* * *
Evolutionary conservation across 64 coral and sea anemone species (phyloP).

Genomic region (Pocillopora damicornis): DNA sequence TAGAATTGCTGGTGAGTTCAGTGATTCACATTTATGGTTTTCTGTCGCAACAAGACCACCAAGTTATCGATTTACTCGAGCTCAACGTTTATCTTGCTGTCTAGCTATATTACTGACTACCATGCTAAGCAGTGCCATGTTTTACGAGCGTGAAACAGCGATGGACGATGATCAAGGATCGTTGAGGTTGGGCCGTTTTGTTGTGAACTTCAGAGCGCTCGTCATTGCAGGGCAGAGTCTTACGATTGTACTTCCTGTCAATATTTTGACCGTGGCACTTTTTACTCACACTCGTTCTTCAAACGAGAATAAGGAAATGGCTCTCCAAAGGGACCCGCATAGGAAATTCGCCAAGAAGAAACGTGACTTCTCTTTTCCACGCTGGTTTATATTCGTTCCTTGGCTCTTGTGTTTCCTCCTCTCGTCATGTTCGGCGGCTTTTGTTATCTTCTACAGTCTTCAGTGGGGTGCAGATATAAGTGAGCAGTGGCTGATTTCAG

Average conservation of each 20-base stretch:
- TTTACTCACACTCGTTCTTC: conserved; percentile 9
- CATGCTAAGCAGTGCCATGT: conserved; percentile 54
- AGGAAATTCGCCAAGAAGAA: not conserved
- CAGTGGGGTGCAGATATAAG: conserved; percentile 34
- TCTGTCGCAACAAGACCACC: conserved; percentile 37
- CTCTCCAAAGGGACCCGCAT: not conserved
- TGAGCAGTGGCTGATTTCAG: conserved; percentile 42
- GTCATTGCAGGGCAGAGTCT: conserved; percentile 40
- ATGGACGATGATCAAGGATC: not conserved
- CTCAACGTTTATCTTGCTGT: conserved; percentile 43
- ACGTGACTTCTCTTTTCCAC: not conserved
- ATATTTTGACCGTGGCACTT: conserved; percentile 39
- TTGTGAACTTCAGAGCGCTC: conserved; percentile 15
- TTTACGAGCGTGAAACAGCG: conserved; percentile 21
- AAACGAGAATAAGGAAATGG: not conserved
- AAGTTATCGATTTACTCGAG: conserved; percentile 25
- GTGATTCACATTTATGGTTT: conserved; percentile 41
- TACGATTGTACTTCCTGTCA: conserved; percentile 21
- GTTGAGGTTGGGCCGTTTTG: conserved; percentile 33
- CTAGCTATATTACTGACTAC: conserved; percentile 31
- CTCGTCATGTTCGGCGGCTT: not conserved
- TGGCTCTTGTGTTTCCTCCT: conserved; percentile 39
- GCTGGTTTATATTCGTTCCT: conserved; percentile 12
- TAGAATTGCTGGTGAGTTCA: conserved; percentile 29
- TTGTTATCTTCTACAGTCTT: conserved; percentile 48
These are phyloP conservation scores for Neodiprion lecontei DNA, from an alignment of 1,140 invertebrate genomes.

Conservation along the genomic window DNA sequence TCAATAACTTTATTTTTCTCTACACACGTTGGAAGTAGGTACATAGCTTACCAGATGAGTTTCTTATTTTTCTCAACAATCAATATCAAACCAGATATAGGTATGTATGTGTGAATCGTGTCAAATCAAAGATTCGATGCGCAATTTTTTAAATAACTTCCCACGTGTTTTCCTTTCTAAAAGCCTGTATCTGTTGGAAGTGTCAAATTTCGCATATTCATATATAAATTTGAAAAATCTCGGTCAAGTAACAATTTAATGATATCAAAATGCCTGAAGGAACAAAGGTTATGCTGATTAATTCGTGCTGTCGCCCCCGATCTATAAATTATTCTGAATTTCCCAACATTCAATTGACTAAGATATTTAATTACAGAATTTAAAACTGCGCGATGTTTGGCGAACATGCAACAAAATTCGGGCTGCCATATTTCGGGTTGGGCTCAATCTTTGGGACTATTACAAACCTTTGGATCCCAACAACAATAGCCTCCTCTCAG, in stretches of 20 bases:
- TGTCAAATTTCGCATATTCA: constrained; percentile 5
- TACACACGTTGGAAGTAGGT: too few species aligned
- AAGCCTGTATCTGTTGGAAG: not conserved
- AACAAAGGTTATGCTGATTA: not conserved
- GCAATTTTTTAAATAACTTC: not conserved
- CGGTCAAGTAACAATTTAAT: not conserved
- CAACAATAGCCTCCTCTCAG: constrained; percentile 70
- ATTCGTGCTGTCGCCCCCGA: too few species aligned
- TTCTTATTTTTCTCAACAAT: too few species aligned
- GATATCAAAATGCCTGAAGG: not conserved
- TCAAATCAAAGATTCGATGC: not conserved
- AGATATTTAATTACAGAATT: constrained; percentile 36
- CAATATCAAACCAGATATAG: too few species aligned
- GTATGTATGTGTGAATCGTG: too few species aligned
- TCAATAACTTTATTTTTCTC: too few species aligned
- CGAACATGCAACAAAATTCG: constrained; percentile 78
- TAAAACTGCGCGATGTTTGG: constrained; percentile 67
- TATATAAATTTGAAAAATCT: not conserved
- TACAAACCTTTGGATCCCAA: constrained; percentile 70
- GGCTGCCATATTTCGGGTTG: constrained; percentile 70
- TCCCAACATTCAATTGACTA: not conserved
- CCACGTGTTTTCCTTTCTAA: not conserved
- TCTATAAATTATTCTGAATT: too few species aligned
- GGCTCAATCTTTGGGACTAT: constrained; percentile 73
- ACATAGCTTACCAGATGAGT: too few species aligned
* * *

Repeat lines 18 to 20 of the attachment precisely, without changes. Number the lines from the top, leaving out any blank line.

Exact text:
- AAACGAGAATAAGGAAATGG: not conserved
- AAGTTATCGATTTACTCGAG: conserved; percentile 25
- GTGATTCACATTTATGGTTT: conserved; percentile 41